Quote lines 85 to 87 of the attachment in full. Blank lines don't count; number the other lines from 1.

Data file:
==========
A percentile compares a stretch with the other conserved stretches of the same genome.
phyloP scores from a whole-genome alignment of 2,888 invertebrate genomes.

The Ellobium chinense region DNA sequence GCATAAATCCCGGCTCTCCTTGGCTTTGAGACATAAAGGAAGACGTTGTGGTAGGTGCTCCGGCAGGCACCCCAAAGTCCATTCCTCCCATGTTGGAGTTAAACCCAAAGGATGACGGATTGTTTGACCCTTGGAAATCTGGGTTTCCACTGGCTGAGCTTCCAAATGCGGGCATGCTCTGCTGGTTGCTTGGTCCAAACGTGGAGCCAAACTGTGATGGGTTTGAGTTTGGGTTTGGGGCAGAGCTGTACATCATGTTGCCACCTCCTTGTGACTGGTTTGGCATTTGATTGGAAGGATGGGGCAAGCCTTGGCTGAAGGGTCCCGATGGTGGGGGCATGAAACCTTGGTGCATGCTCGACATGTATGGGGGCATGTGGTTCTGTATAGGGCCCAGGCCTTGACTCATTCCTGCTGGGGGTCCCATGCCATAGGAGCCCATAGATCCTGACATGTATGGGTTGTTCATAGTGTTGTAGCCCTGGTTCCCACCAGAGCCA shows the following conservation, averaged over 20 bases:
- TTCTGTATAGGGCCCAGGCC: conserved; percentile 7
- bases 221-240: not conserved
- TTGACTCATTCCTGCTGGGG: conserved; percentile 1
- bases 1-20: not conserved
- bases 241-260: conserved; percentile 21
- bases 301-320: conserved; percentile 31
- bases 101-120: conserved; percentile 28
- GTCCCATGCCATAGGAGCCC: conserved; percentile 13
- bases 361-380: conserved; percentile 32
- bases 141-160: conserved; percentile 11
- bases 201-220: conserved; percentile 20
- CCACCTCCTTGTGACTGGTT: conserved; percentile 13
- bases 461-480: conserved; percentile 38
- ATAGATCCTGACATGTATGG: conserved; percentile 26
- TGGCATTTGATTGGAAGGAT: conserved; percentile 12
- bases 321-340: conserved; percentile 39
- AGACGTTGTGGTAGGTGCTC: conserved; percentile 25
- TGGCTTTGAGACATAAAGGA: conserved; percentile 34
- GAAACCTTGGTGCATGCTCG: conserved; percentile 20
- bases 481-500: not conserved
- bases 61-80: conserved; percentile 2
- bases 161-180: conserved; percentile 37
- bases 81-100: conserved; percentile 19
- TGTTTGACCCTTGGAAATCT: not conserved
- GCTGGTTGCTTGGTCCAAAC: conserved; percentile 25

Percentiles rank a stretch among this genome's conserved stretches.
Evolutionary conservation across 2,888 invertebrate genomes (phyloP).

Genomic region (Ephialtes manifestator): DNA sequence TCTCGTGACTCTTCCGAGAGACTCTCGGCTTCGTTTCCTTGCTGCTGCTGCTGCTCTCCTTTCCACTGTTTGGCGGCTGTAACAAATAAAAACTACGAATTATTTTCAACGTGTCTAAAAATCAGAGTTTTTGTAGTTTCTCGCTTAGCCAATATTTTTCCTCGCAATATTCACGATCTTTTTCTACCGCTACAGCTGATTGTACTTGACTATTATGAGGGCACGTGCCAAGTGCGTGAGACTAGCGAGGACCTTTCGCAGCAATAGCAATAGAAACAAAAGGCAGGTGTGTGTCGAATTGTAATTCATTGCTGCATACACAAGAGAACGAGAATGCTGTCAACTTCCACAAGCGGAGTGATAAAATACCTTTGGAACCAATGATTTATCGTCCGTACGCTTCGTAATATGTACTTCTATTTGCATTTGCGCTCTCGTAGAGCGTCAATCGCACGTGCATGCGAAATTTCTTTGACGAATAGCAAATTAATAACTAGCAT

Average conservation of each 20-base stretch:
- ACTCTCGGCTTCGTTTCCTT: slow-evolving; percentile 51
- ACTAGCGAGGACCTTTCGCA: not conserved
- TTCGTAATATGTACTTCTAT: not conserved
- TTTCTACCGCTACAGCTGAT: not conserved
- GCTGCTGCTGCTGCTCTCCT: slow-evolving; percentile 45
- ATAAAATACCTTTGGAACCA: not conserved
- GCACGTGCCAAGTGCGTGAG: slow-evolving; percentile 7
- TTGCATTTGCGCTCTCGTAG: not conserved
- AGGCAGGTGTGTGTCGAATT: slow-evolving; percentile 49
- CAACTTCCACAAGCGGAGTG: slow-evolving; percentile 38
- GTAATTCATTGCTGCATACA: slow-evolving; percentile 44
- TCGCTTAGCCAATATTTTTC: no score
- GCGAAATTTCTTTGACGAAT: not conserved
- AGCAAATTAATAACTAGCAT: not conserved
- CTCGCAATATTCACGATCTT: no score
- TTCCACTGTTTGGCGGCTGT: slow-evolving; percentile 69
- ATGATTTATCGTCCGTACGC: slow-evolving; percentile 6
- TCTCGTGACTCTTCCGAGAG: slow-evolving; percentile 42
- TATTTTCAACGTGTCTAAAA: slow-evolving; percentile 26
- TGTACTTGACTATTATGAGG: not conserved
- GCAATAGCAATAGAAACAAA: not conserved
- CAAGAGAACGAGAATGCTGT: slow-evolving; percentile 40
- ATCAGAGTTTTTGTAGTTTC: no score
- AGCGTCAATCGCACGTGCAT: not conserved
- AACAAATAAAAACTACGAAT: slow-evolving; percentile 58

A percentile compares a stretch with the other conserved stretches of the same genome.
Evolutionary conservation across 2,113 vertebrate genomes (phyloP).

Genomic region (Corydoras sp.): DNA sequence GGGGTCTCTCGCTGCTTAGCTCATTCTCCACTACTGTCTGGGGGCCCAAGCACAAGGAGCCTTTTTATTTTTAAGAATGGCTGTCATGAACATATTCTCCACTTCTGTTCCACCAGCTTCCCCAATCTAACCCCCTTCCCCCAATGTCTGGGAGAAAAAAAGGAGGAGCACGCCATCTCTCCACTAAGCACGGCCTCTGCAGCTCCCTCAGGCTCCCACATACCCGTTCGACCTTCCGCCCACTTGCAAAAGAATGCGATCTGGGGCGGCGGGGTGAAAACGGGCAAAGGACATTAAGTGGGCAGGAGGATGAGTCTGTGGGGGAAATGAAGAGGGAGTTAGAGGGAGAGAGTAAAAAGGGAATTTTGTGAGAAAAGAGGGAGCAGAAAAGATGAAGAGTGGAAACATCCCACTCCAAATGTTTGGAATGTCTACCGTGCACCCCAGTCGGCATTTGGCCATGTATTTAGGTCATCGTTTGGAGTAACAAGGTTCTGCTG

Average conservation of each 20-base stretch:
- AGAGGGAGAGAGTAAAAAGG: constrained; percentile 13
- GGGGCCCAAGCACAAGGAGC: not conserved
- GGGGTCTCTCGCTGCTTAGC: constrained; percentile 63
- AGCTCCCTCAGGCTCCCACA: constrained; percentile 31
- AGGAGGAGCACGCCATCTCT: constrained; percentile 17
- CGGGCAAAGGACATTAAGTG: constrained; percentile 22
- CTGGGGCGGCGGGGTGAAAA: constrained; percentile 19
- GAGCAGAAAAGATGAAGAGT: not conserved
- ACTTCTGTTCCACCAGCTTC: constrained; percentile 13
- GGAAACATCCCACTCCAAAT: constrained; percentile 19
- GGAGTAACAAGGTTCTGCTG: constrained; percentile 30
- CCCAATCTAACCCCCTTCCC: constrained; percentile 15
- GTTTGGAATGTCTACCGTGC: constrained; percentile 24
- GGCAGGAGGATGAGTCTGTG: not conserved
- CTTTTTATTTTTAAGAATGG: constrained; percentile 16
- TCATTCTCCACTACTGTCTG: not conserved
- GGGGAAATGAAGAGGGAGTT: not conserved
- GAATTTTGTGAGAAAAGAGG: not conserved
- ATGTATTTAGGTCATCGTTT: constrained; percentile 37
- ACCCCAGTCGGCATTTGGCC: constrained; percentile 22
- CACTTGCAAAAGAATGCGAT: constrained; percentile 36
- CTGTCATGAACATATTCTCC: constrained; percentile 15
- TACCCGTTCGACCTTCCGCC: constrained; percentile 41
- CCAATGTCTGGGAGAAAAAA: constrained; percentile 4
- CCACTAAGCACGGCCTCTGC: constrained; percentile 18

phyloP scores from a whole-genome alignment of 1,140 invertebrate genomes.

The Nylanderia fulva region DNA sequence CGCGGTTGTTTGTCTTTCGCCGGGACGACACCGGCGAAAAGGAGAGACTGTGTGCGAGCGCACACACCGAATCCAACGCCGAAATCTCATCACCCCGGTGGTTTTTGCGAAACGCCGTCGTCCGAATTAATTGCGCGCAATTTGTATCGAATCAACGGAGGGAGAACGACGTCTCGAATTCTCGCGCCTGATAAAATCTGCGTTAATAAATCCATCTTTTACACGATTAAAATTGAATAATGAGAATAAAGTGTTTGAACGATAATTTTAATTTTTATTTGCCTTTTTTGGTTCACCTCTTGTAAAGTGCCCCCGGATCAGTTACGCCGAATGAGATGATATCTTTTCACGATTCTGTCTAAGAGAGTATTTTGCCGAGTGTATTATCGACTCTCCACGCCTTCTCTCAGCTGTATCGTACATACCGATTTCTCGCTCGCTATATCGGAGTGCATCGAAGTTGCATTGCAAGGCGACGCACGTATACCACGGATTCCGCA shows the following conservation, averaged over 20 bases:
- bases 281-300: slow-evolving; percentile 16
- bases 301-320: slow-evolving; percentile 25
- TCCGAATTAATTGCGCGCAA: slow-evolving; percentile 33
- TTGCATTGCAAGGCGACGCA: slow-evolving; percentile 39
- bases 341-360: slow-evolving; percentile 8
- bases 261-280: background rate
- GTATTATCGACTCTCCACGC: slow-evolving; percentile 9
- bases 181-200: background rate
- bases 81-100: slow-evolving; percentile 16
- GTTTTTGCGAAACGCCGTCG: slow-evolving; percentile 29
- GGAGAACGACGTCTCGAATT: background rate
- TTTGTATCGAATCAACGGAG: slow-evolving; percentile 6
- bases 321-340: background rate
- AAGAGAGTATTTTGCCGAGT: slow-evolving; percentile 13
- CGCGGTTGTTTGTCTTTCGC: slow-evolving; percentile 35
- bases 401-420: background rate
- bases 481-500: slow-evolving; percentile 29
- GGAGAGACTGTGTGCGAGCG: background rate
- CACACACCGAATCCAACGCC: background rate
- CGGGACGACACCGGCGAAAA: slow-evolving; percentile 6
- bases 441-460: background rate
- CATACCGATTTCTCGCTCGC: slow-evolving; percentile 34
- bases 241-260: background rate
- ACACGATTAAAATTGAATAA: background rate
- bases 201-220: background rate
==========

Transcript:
- CCAATGTCTGGGAGAAAAAA: constrained; percentile 4
- CCACTAAGCACGGCCTCTGC: constrained; percentile 18

phyloP scores from a whole-genome alignment of 1,140 invertebrate genomes.